The first place the group visited was an organization called Casa Pueblo, nestled in the mountains near Adjuntas. Initially, Casa Pueblo led a grass-roots struggle against international strip mining ventures that would have caused devastating environmental damage in the forested areas surrounding their town and throughout the island. They have since become a multifaceted movement that strives to preserve land for people and wildlife and teach about the importance of the natural world.

Puerto Rican youth have been actively involved in Casa Pueblo’s projects, demonstrating that a community that comes together can have tremendous impacts. One of Casa Pueblo’s main sources for fiduciary support comes from growing and selling sustainably produced coffee. The youth on this trip gave their time and efforts in labeling their coffee jars, assisting in the continued success of Casa Pueblo’s Projects.

Much of the visit to Puerto Rico involved exploring the different environments throughout the island and documenting observations of the soils, plants and animals. The group visited an arid forest, mangrove swamps, moderate rainforests, coastal and estuarine environments and wet rainforests. They compared and contrasted the diversity of plant life and examined the plant morphology. For example, the group found plants growing in the Bosque Estatal de Guánica receive limited moisture due to a rain shadow from the neighboring mountains.

“Youth found many of the plants have leathery leaves, were hairy and thorny, and thick and fleshy,” Driscoll said. “Swimming and kayaking around the mangroves, we saw they have amazing root systems, which have adapted to saline and anoxic conditions and host creatures like snails, barnacles and sponges.”

The most diverse environment the group trekked through was the Caribbean National Forest of El Yunque. In this rainforest, they found huge vines of pothos trailing down from treetops, ferns as tall as a basketball hoop and trumpet wood trees used to make musical instruments. Many of the 4-H’ers attending, also participate in the state horticulture judging contest and could identify the flora in the wild that they study as houseplants or ornamentals.

Much of El Yunque was once farmed for sugarcane, cotton, corn, tobacco and cattle. Today, native plantings continue to restore the diversity of plant and animal life. A group of Puerto Rican 4-H’ers continuing in this spirit has started a tree-planting program on the island. They learn how to grow, transplant and care for native trees that can be planted in environments that might have been hurt by hurricane damage. The North Carolina and Michigan 4-H’ers helped with this process, and some youth have ideas to start similar projects back in their own communities.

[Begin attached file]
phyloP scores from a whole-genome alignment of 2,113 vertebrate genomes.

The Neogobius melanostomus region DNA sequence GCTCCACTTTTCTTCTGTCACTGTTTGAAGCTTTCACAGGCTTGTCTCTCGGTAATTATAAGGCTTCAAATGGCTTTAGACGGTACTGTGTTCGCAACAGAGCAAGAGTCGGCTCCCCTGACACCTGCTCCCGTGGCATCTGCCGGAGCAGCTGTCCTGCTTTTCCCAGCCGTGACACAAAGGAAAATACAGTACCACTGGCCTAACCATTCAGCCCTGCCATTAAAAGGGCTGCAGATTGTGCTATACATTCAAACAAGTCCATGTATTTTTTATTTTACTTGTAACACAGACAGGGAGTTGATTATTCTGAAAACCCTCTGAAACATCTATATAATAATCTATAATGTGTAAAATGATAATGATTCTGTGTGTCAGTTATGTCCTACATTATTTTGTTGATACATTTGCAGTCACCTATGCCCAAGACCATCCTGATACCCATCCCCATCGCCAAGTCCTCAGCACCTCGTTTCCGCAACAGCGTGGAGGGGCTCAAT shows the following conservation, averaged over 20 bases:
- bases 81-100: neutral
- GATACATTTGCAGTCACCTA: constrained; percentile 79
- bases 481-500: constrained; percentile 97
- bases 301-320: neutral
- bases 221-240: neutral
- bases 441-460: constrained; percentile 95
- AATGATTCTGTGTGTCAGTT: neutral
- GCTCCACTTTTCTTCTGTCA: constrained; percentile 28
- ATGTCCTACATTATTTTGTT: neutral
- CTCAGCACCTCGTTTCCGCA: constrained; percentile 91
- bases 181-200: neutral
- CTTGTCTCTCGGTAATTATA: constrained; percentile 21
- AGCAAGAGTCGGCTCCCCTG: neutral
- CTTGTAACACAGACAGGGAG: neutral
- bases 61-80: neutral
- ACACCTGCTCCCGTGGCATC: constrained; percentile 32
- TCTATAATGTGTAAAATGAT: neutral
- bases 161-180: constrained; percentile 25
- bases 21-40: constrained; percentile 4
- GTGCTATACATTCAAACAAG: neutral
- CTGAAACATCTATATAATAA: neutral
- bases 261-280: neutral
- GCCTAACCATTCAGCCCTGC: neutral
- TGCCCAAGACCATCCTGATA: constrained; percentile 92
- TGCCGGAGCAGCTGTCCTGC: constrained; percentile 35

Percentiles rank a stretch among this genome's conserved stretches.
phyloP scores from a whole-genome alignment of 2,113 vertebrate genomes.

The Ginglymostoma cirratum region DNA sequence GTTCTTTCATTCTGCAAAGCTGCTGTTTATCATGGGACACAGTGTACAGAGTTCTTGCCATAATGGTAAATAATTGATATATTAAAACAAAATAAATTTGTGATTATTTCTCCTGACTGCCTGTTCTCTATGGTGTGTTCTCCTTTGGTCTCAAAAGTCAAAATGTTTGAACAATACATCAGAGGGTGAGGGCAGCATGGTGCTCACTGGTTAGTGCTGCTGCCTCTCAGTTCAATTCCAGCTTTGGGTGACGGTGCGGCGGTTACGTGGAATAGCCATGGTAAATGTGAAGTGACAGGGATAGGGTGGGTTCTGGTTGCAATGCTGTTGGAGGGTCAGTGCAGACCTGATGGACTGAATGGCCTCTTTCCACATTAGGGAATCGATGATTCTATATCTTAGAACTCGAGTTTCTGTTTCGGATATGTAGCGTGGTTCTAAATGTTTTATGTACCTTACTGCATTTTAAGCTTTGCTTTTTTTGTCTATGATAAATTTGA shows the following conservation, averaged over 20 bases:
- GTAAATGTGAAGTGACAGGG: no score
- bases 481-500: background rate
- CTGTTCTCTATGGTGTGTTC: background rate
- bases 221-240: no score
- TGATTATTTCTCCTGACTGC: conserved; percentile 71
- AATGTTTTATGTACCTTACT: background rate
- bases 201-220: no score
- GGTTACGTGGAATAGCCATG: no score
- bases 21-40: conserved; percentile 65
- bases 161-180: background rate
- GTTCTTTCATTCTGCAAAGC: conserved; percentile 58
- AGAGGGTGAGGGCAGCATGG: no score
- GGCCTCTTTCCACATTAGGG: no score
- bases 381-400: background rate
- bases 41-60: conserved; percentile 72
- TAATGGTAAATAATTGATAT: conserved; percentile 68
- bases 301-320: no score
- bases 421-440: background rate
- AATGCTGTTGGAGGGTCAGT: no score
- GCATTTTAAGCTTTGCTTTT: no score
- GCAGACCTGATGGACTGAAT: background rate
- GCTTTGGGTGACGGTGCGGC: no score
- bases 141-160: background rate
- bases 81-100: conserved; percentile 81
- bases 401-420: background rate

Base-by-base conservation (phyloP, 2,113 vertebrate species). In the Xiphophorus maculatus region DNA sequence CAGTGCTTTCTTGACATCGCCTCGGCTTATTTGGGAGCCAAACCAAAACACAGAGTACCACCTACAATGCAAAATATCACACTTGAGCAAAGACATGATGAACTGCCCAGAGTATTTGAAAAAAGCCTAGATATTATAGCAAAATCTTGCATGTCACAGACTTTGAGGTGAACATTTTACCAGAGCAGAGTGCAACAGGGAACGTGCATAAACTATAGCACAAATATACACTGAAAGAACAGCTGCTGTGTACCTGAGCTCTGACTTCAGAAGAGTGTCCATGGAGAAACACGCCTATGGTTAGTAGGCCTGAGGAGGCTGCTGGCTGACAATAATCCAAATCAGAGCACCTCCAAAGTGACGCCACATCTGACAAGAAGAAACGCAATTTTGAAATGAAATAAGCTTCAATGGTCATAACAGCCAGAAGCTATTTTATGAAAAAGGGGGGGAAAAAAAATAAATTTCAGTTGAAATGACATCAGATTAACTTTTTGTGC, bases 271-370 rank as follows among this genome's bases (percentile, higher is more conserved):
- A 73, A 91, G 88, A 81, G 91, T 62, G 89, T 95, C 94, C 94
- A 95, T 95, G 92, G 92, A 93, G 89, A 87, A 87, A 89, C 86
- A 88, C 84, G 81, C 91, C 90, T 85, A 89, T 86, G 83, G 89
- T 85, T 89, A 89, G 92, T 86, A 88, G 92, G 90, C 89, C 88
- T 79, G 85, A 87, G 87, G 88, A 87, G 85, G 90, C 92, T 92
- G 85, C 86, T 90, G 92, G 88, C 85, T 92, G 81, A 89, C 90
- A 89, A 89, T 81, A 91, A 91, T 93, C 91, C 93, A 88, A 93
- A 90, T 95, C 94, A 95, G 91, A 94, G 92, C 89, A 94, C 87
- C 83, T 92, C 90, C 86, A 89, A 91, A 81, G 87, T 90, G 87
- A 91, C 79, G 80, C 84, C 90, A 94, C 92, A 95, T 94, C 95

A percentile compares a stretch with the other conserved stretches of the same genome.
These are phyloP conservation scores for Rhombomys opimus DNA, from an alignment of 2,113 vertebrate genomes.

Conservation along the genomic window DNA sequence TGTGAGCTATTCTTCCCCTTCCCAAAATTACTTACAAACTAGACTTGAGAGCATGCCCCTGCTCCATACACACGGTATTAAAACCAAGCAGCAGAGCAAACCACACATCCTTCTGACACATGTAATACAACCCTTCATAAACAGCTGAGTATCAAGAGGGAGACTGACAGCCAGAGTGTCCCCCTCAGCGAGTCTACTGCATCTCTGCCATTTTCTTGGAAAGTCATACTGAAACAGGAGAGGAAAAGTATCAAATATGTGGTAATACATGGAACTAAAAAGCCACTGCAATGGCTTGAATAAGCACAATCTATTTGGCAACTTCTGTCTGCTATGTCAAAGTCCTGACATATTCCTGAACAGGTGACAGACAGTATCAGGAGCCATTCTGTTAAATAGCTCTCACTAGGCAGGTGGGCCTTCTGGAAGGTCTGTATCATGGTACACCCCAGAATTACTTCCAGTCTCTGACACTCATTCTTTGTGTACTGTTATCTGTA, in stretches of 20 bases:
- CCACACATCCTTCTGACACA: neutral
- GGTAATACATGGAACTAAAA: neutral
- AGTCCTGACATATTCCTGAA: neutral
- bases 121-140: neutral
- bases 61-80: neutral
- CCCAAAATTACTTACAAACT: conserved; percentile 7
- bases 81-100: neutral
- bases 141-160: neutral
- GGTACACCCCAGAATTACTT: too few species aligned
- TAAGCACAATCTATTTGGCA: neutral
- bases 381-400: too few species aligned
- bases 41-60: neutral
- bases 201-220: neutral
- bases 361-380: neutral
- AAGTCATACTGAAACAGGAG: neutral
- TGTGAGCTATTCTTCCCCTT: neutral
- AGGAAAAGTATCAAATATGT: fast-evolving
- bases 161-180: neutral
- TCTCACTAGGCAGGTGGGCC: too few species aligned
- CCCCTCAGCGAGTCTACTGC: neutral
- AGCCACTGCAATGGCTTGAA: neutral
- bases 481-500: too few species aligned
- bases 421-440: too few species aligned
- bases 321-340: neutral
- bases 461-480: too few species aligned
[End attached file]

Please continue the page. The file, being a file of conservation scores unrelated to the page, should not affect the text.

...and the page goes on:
4-H'ers in a tree
Youth on the 4-H trip pose in a large ficus tree.

Mofongo. Empanadillas. Reggaeton. From ordering food to learning how to properly dance, the group encountered the vibrant Puerto Rican culture in many fascinating ways. Invited by the 4-H’ers in Fajardo, they enjoyed an evening exchange of food, music and much laughter in trying to communicate. Patiently, their hosts showed the U.S. guests salsa steps and gamely sashayed with line dancing.

“We had small cultural debates by region with the Michigan and North Carolina youth debating the virtues of ‘pop’ vs. ‘soda,’ and we were a little distraught to discover there are no Chick-fil-A’s in the Midwest,” Driscoll said.

The adventure to Puerto Rico gave this group of youth the opportunity to learn about how individuals working together can make a difference. They witnessed how they might make changes in their own neighborhoods and towns and have a deeper understanding and appreciation of how the natural environment provides the resources we need to live.

“The 4-H youth that participated in the program to Puerto Rico displayed the best of our organization,” Driscoll said. “They are all creative, inquisitive, altruistic, polite and had a genuine and honest interest in finding out about each other and the opportunities that Puerto Rico had to offer.”

Posted by Natalie at 11:23 AM

September 07, 2007

Drought management for agricultural producers